Japan election campaign kicks off
Tokyo: Japan's election campaign kicked off
Tuesday, less than two weeks before polls in which the
centre-left opposition party is widely tipped to take power
for the first time.
The Conservative government of embattled Prime Minister
Taro Aso has lagged in opinion surveys for months, although it
was helped by data this week that showed Japan has emerged
from its deepest post-war recession.
Aso and his rival, opposition leader Yukio Hatoyama, have
been in election mode since the premier dissolved parliament
in July, but Tuesday marked the official start of campaigning
for the August 30 lower house vote.
Aso, campaigning in shirt sleeves on a hot summer's day
in Tokyo, trumpeted his party's economic stimulus measures a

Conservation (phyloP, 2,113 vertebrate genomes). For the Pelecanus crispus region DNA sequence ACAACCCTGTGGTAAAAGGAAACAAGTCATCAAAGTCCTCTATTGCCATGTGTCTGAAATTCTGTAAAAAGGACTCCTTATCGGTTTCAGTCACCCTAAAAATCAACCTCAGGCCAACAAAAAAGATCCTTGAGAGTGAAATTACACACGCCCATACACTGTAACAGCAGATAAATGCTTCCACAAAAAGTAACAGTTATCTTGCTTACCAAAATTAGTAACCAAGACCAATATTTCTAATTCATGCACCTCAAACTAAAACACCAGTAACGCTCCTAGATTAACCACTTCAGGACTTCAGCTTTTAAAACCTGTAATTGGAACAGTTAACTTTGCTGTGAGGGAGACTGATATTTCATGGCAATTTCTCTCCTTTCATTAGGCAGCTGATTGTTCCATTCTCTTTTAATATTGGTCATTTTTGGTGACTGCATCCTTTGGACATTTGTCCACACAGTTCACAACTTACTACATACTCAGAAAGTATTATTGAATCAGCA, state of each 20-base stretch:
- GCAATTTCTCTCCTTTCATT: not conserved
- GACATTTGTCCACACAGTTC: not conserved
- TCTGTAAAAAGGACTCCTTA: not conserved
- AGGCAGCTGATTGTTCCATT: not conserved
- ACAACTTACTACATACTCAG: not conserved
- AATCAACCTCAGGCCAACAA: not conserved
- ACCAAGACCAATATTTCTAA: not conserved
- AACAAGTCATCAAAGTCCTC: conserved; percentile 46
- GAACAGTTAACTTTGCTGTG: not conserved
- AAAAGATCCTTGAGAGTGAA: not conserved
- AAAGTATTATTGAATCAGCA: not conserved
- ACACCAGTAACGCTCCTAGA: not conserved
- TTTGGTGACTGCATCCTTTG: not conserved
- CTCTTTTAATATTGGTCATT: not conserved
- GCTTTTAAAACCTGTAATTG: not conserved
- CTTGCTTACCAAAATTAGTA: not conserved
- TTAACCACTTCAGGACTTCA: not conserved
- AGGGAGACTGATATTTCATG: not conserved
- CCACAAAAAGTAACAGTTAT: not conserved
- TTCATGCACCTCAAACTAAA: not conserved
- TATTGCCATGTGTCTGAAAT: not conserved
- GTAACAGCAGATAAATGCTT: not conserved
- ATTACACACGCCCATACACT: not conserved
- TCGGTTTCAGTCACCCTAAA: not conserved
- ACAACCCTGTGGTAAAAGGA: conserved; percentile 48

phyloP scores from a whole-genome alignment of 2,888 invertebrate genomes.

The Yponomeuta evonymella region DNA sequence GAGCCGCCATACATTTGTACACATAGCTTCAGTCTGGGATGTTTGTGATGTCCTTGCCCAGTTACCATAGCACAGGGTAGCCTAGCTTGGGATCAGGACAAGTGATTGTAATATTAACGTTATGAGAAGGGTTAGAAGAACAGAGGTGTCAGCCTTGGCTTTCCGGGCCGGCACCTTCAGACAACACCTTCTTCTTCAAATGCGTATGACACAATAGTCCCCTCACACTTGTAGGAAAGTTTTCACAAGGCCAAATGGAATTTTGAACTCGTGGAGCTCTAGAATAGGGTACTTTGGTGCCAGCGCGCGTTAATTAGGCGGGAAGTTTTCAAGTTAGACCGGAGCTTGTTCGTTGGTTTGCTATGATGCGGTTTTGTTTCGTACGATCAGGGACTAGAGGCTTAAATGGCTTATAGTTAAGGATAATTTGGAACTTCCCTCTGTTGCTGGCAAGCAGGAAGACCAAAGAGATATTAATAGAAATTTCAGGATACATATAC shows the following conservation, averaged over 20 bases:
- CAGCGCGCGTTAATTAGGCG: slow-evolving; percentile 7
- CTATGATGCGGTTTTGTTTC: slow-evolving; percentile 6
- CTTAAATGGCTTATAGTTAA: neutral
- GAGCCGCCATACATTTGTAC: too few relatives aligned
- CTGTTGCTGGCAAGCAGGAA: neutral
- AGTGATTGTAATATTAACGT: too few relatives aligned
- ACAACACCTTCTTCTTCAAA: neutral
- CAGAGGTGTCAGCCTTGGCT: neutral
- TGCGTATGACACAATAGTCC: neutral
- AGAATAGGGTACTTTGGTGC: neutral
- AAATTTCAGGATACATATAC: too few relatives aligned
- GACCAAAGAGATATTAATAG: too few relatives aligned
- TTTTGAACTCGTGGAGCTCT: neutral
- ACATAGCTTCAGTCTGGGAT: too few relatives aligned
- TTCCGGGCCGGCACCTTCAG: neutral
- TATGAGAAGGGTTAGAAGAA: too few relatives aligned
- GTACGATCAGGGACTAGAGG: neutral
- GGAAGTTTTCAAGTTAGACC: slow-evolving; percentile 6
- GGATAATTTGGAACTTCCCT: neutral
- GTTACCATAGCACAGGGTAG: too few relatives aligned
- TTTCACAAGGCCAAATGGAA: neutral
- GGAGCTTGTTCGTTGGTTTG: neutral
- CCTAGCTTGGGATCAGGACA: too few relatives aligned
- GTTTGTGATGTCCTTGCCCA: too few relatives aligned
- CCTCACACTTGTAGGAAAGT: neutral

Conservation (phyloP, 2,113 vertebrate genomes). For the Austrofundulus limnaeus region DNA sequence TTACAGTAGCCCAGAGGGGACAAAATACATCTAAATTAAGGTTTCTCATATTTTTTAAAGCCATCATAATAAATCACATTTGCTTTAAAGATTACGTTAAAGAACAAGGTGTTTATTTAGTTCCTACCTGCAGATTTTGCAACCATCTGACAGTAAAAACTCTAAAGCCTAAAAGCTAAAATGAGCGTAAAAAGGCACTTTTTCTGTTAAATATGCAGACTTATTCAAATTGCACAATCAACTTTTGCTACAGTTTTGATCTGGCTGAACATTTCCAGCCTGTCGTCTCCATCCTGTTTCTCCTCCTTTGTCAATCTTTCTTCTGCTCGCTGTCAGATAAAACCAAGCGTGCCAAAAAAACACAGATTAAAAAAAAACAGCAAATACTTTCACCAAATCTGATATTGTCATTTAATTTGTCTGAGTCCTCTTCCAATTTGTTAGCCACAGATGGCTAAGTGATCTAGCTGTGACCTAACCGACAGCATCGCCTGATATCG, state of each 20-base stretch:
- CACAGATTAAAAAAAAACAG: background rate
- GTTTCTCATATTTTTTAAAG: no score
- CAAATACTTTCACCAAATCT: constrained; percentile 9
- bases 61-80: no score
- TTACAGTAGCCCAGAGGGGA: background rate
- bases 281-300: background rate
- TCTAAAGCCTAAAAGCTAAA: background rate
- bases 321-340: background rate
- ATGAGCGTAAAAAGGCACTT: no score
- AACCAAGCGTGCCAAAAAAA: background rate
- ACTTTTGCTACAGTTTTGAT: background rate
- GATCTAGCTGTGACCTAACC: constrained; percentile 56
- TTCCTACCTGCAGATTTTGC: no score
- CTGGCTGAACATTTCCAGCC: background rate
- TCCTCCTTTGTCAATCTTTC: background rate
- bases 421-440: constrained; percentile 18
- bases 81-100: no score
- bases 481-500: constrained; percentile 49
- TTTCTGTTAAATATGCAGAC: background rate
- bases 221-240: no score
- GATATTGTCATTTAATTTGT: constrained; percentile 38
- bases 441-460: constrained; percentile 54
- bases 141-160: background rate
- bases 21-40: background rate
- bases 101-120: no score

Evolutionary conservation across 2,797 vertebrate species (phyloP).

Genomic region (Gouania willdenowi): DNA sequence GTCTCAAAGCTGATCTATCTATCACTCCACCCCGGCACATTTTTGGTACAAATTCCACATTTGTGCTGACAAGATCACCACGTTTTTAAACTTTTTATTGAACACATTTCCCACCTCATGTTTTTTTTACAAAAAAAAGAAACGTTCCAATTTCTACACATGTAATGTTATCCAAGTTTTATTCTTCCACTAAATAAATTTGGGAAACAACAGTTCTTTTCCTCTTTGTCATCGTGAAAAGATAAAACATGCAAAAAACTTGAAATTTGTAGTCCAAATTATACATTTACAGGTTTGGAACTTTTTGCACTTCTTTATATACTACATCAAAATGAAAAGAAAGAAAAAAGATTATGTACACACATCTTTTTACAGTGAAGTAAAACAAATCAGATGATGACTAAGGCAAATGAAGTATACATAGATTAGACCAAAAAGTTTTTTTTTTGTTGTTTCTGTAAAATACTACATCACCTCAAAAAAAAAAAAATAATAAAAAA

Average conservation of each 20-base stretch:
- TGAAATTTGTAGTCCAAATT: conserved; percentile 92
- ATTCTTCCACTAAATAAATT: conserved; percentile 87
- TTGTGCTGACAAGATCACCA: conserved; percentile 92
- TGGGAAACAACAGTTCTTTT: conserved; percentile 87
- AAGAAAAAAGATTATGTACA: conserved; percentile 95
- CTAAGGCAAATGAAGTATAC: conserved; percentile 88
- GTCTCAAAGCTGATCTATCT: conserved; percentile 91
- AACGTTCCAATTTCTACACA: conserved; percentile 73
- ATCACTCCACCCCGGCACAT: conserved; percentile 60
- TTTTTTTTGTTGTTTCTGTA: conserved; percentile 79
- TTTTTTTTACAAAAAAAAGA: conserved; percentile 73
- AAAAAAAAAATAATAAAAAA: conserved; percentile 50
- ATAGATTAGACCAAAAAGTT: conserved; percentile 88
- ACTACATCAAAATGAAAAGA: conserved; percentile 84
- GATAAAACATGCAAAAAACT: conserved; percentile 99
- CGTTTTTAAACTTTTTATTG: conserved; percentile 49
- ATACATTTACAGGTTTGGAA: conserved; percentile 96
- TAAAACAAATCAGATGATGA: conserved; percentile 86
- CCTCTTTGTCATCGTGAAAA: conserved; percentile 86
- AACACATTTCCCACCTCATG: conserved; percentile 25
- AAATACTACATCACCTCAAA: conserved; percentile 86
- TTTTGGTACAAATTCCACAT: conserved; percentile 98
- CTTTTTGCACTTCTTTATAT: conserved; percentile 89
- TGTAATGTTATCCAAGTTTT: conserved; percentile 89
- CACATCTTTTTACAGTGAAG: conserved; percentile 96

day after new data showed Asia's biggest economy returned to
growth in the April-June quarter.
"Our economic measures are kicking in for sure," Aso told
The premier stressed that the recovery was still only
"half-way" through and pledged to pay greater attention to
closing a growing wealth gap, promising that "we are now
taking these issues seriously."
Hatoyama, on the stumps in the western city of Osaka, all
but declared victory as he outlined his vision of a society
with a stronger social welfare net and reforms to rein in the
powerful state bureaucracy.